Putting Pain Under the Microscope: Q&A with Melissa M. Morrow, Ph.D.
Self-propelling manual wheelchairs has long been anecdotally
equated with shoulder pain. But is this assumed relationship true?
Melissa M. Morrow, Ph.D., with the Mayo Clinic in Rochester,
Minn., recently won a $100,000 grant from Paralyzed Veterans
of America to study that correlation, among others. Her project is
entitled "Manual Wheelchair Activities Associated with Shoulder
Pain and Injury." Mobility Management asked Morrow about her
Q: What are your main research goals?
Morrow: The research goals for the grant funded by the Paralyzed
Veterans of America Research Foundation are to identify the key
factors that contribute to shoulder pain and injury in the manual
It is generally accepted that a majority of shoulder problems
in this population are due to the repetitive nature of wheelchair
propulsion causing overuse injuries, but this is not well documented.
Most of the data we have on the activities performed by
manual wheelchair users are from questionnaires and do not give
an accurate account of the time spent propelling versus the time
spent lifting and the associated loads. Hence, this research will
fill in the gaps by quantifying the activities performed by manual
Q: What are your strategies for examining this topic?
Morrow: We are recruiting experienced manual wheelchair users
with and without current shoulder pain and gathering data on how
they use their wheelchairs during their daily life. Each participant
will wear special force sensors on gloves
and motion sensors on their arms and torso
during a day-long collection period. The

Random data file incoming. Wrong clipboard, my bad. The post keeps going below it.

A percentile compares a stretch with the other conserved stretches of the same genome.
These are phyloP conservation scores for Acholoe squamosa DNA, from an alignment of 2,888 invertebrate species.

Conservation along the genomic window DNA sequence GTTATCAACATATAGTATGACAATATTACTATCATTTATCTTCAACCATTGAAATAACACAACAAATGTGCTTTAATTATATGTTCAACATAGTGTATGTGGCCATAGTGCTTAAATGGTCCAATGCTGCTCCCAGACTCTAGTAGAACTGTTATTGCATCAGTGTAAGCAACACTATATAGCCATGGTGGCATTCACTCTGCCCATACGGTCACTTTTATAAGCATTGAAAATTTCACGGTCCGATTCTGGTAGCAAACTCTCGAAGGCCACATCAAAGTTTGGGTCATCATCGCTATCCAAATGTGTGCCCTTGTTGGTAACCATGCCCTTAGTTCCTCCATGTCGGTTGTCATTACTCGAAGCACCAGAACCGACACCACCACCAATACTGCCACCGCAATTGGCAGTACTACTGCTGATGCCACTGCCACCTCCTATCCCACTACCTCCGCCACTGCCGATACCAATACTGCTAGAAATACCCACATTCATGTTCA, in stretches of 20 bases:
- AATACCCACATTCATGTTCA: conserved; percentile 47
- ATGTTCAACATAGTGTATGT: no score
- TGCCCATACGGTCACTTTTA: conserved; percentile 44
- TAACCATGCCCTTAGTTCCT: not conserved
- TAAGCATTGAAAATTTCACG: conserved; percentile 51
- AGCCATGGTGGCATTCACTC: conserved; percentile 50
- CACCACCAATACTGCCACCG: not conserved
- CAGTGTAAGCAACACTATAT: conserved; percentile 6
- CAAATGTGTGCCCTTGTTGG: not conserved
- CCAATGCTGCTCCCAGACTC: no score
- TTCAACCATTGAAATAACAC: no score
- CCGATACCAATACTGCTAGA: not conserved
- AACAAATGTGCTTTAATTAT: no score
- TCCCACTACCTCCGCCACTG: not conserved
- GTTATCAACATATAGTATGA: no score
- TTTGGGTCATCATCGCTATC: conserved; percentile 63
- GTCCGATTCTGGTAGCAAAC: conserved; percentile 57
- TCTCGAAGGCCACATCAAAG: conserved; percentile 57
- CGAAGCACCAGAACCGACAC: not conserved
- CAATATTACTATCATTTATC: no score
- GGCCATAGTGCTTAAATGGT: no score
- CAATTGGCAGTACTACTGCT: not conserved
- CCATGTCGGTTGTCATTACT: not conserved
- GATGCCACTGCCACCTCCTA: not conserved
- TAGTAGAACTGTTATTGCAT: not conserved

force sensors will measure the load that
goes through their hands during their activities
of daily living, and the motion sensors
will measure the posture of their arms and
torso throughout the day.
With this information, we'll be able to
determine how much of their day is spent
performing different activities such as
propelling, lifting, and sitting still; and we'll
be able to quantify the magnitude of loading
during the different activities. Additionally,
we'll determine how much of the day is
spent doing overhead activities which
are known to be a risk factor for shoulder
injuries. Based on the study population,
we hope to highlight differences in daily
activities between those with and without
Q: How do you hope your work will be
used in the future to improve the daily
lives and activities of manual chair users?
Morrow: With this information, we can
identify types of activities or types of
loading that place a manual wheelchair user
at an increased risk for shoulder pain and
injury. This information can be used to aid
in rehabilitation and prevention strategies
to mitigate the risk of injury.
This article originally appeared in the SCI Handbook September 2011 issue of Mobility Management.